About Me

I'm a research assistant stationed on Gough Island in the South Atlantic Ocean. We are conducting research for the RSPB on birds living on the island. We will be here until late September or early October 2011. A map of the island can be found here: http://www.flickr.com/photos/niclemaitre/5381019736/

Sunday, January 30, 2011

Tristans and the St. Helena - 24 January to 30 January

This has been a busy week, with the Sagina work continuing apace. The anchors we use for (most of) the drops are 50mm scaffolding pipes driven into the ground. I was informed that they are very strong - "It took five people pulling to move one" - which to anyone with any experience of load hauling is not very much force at all. Better anchors are the Phylica trees and the Spartina tussocks (a bamboo-like grass) which we use when we can. So much for the "Health and Safety" forms we had to read and sign...

We also now are under a fair amount of time pressure. The M.V. Edinburgh will be here at the end of February to collect Ross and we need to have finished the inspections before that as the regulations (and common sense) will not allow me to do the work on my own.
Gough Island Moorhen, Gallinula comeri, adult male
We also did the monthly Moorhen call counts this week. This is probably the easiest part of the work on the island. The Moorhens are quite shy, and their nests are difficult to find making estimating their population size is rather tricky. Therefore, we have several sites on the paths around the Base where once a month we have to sit quietly for five minutes and count all the Moorhen calls in that period. The number of calls are then recorded and compared to previous years' data and population size changes can be estimated. Neither Ross nor I have all that much confidence in this method as it seems to be highly subjective, but in the absence of any other ideas we shall continue.
Tree fern on the Tafelkoppie path
The nice part of the Moorhen call counts is that we get to go up Tafelkoppie, behind the base (I have posted a map of the island on my Flickr page) and this time we were able to combine the Moorhen call counts with a scheduled trip to the small (10-20 nests) Tristan Albatross colony. We have to mark each occupied nest with a numbered plastic pole and check if each nesting bird has a metal leg ring and a plastic Darvic. The metal leg ring is placed on the bird and is unique. The Darvic is a large plastic band with an alphanumeric (i.e. G56) code stamped into it in large easy to read letters. We place Darvics on the nesting birds to enable quick identification with minimal disturbance to the birds.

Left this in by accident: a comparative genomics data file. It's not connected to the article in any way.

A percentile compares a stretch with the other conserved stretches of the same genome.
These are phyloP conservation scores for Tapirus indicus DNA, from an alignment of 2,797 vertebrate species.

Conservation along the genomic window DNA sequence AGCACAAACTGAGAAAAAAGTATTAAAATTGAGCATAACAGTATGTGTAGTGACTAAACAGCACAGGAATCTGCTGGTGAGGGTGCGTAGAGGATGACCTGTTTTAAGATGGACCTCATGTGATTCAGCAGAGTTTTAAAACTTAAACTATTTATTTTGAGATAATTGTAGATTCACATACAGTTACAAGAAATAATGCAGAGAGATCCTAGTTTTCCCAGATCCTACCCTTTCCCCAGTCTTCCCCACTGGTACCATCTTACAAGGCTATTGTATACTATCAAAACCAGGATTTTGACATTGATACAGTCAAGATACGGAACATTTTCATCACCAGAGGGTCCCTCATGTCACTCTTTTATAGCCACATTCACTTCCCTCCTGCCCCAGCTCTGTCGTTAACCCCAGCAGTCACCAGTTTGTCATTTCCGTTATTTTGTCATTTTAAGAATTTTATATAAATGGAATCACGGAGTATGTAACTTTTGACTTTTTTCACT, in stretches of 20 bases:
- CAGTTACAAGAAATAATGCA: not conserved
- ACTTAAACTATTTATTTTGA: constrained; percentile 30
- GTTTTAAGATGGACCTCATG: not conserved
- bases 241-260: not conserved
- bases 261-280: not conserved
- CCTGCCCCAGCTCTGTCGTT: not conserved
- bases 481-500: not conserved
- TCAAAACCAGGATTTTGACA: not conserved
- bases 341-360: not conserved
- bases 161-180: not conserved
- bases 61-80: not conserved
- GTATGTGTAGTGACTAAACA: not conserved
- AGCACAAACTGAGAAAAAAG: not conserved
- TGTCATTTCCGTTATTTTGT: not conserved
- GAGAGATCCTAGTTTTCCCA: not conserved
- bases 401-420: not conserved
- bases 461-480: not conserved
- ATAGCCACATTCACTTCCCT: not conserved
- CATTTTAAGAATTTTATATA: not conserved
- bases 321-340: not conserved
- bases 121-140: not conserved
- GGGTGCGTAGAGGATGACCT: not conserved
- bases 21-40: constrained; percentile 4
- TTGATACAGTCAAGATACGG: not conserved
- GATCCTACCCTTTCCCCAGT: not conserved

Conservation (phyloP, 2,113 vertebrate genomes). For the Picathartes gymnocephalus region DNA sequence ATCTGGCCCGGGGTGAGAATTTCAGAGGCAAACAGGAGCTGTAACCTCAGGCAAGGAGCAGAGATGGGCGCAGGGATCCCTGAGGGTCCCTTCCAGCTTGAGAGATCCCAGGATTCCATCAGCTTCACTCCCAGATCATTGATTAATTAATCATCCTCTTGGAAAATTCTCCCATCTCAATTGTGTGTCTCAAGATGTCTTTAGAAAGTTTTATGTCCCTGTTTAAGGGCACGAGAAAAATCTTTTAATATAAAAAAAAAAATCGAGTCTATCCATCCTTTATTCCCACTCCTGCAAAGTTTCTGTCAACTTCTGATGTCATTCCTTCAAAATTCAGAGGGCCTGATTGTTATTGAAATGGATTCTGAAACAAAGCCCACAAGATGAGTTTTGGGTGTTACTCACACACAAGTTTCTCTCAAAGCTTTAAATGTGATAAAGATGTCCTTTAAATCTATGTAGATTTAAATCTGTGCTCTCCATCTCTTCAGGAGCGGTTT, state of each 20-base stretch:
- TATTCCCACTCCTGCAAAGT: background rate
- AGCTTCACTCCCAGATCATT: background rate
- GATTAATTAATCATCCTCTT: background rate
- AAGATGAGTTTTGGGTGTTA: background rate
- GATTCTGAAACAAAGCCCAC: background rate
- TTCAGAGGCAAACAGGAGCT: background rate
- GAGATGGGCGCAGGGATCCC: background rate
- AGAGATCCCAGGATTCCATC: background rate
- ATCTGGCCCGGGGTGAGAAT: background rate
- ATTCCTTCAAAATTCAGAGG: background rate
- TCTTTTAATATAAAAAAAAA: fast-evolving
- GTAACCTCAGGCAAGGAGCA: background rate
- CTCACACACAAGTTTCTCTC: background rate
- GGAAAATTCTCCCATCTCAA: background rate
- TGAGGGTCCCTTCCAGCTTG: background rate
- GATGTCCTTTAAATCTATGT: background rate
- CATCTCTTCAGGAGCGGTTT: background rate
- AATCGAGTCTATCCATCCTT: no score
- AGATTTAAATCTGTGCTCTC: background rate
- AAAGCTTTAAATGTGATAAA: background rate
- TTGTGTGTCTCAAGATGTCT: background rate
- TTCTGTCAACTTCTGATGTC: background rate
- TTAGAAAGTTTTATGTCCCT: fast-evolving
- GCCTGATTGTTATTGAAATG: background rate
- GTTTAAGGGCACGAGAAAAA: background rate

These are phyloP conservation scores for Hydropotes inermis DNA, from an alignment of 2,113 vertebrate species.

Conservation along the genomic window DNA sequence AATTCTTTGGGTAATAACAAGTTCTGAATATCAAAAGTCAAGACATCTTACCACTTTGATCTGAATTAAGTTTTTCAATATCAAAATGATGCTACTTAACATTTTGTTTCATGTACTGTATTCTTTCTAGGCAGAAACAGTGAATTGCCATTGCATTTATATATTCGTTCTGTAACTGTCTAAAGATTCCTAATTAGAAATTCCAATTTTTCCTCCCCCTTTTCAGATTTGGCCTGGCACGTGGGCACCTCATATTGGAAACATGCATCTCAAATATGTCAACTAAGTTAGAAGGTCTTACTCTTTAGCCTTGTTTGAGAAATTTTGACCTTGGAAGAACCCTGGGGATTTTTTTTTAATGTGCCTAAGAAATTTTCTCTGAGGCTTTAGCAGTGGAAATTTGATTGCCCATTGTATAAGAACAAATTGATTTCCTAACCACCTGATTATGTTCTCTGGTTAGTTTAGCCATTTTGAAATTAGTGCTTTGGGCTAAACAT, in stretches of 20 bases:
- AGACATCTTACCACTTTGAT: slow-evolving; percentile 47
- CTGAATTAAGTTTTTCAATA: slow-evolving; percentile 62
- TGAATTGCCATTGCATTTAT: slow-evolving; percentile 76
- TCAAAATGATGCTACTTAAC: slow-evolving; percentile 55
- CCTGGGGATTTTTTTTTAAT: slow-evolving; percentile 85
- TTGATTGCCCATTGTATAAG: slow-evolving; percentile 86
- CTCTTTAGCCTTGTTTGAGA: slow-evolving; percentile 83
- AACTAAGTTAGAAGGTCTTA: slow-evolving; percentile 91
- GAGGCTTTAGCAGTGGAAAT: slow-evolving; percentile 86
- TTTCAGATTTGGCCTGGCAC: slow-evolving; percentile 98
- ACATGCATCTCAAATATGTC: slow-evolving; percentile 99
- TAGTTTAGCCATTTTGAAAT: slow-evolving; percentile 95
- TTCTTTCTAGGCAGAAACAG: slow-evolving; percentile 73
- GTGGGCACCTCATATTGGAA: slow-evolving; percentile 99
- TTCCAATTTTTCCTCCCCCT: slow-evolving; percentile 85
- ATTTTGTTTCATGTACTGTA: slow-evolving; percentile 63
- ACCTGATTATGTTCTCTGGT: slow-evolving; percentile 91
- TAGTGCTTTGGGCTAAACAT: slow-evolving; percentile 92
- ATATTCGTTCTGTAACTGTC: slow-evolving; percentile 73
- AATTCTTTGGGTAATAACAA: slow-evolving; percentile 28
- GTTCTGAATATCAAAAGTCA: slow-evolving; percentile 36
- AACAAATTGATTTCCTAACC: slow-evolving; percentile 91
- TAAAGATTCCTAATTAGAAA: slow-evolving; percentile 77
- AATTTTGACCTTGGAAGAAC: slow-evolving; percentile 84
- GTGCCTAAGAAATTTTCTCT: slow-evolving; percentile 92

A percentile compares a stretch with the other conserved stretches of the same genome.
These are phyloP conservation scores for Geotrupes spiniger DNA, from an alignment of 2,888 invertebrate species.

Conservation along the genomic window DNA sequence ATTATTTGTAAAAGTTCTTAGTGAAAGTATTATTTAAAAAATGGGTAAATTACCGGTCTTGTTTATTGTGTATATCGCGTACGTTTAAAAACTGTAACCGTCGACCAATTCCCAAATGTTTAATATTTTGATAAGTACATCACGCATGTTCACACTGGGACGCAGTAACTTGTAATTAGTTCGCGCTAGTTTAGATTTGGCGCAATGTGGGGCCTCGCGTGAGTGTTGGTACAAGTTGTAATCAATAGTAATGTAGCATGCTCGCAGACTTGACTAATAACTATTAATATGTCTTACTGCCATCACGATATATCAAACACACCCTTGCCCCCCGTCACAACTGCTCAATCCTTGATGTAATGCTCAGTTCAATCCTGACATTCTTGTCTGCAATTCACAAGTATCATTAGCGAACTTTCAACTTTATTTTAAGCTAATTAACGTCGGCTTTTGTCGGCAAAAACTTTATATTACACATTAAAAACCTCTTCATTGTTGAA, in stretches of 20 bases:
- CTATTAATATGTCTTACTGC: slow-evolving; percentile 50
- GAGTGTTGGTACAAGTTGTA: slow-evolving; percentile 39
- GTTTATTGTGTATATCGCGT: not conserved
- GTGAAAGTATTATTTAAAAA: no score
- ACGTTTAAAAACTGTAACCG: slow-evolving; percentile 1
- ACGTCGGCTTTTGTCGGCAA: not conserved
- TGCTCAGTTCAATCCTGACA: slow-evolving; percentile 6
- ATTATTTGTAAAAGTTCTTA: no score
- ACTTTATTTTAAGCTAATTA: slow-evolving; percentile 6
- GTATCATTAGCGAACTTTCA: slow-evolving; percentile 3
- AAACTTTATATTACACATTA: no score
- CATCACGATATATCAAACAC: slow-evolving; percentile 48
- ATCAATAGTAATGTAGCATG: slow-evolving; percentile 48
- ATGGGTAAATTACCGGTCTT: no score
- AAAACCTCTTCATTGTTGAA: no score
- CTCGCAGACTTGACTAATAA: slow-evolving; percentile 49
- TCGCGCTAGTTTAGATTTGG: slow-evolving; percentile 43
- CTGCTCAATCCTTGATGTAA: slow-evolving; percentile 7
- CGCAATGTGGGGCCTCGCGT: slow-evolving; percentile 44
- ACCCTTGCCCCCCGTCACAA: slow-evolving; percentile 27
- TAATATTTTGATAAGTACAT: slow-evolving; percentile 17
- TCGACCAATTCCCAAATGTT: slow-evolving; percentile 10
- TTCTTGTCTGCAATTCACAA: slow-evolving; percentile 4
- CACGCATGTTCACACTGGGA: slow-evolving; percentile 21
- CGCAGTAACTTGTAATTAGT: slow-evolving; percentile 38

Ross placing a Darvic on a Tristan. The egg is under his hat on the the extreme left of the photo, to protect it from the Skuas.
Prince, on top of Mt. Zeus
This was a really enjoyable trip up Tafelkoppie as Prince, the senior meteorologist, was able to come with us. This was his first real hike on the island since he arrived. We were really lucky with the weather and because we had plenty of time, climbed Mt. Zeus and were rewarded with a magnificent view. I shot a panorama from the top and have uploaded it here. My Photoshop skills weren't up to blending it together properly but if anyone feels that they can do a better job, email me and I shall send you the images.

The scale of features and the distances on this island are strange. Covering even short distances at the lower altitudes on the island takes lots of time because of the vegetation and burrows. When you get above 400m, into the alpine/sub-antarctic vegetation then walking is much faster (though you do still have to be wary of waist deep mud holes) but distances seem much further than they truly are. For instance, what looks like it will take at least 30 minutes to cover can be covered in about 10 minutes and the entire time you are walking it looks as if it will really take 30 minutes, until you walk into whatever you were aiming at. Hopefully, I will get better at estimations soon.

A Tristan threat display
The highlight of this week was the passing of the R.M.S St. Helena. She is on a tour of the islands, from St. Helena to Cape Town to Tristan and then back to Cape Town. She sailed past on Saturday and we were able to talk to some of the passengers who include my Grandfather's cousin Roger Le Maitre, a geologist who was involved with the risk assessment of the Tristan volcano in 1961, and Micheal Swales, an ornithologist who was one of the first scientists to study the Rockhopper penguins on Gough in the 1950s. The Administrator of St. Helena, who is in charge of all the British south Atlantic islands including Gough, was also on board and had many questions about island life and work. Sadly the St. Helana could not stop and was soon gone.
R.M.S. St. Helana
We had planned an even busier week, with a three day trip to the Tristan colony in Gonydale planned for the weekend, but the weather chose not to play along and we remained in base. I'm really glad we did as we have had nearly 100mm of rain since Friday and 60-80kt winds. Not nice camping weather at all. Hopefully we will have more favourable weather next week.

1 comment: